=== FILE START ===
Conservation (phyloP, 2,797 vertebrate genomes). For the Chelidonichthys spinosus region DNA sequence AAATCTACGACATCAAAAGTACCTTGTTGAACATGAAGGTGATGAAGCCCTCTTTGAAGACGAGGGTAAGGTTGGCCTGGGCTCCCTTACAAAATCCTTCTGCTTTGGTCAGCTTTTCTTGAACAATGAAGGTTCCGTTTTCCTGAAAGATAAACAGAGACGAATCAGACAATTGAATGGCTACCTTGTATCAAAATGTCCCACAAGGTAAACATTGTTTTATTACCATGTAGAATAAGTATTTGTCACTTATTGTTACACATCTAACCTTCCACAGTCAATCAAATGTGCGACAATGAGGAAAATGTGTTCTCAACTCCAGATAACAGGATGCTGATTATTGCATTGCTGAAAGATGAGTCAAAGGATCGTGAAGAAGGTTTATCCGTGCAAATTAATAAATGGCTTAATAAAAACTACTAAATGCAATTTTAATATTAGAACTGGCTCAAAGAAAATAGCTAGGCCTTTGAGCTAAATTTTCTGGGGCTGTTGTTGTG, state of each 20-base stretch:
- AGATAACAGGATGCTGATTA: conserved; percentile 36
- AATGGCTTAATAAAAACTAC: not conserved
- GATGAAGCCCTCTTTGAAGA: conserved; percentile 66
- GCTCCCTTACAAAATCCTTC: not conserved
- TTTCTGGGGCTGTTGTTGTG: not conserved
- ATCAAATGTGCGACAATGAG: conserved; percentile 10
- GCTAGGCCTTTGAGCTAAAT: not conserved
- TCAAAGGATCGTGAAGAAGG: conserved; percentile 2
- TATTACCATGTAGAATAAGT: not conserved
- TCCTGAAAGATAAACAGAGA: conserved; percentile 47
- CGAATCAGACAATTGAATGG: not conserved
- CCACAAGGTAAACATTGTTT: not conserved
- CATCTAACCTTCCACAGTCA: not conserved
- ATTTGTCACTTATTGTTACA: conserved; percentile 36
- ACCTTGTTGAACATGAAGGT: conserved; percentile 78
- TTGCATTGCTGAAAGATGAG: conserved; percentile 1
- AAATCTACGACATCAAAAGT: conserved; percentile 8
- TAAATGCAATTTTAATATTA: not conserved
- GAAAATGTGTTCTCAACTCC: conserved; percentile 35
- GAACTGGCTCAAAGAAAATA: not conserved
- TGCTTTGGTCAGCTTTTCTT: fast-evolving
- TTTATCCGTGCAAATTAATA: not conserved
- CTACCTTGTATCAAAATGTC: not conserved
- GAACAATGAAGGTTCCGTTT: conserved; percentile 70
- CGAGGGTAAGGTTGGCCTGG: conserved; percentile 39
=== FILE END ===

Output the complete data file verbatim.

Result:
Conservation (phyloP, 2,797 vertebrate genomes). For the Chelidonichthys spinosus region DNA sequence AAATCTACGACATCAAAAGTACCTTGTTGAACATGAAGGTGATGAAGCCCTCTTTGAAGACGAGGGTAAGGTTGGCCTGGGCTCCCTTACAAAATCCTTCTGCTTTGGTCAGCTTTTCTTGAACAATGAAGGTTCCGTTTTCCTGAAAGATAAACAGAGACGAATCAGACAATTGAATGGCTACCTTGTATCAAAATGTCCCACAAGGTAAACATTGTTTTATTACCATGTAGAATAAGTATTTGTCACTTATTGTTACACATCTAACCTTCCACAGTCAATCAAATGTGCGACAATGAGGAAAATGTGTTCTCAACTCCAGATAACAGGATGCTGATTATTGCATTGCTGAAAGATGAGTCAAAGGATCGTGAAGAAGGTTTATCCGTGCAAATTAATAAATGGCTTAATAAAAACTACTAAATGCAATTTTAATATTAGAACTGGCTCAAAGAAAATAGCTAGGCCTTTGAGCTAAATTTTCTGGGGCTGTTGTTGTG, state of each 20-base stretch:
- AGATAACAGGATGCTGATTA: conserved; percentile 36
- AATGGCTTAATAAAAACTAC: not conserved
- GATGAAGCCCTCTTTGAAGA: conserved; percentile 66
- GCTCCCTTACAAAATCCTTC: not conserved
- TTTCTGGGGCTGTTGTTGTG: not conserved
- ATCAAATGTGCGACAATGAG: conserved; percentile 10
- GCTAGGCCTTTGAGCTAAAT: not conserved
- TCAAAGGATCGTGAAGAAGG: conserved; percentile 2
- TATTACCATGTAGAATAAGT: not conserved
- TCCTGAAAGATAAACAGAGA: conserved; percentile 47
- CGAATCAGACAATTGAATGG: not conserved
- CCACAAGGTAAACATTGTTT: not conserved
- CATCTAACCTTCCACAGTCA: not conserved
- ATTTGTCACTTATTGTTACA: conserved; percentile 36
- ACCTTGTTGAACATGAAGGT: conserved; percentile 78
- TTGCATTGCTGAAAGATGAG: conserved; percentile 1
- AAATCTACGACATCAAAAGT: conserved; percentile 8
- TAAATGCAATTTTAATATTA: not conserved
- GAAAATGTGTTCTCAACTCC: conserved; percentile 35
- GAACTGGCTCAAAGAAAATA: not conserved
- TGCTTTGGTCAGCTTTTCTT: fast-evolving
- TTTATCCGTGCAAATTAATA: not conserved
- CTACCTTGTATCAAAATGTC: not conserved
- GAACAATGAAGGTTCCGTTT: conserved; percentile 70
- CGAGGGTAAGGTTGGCCTGG: conserved; percentile 39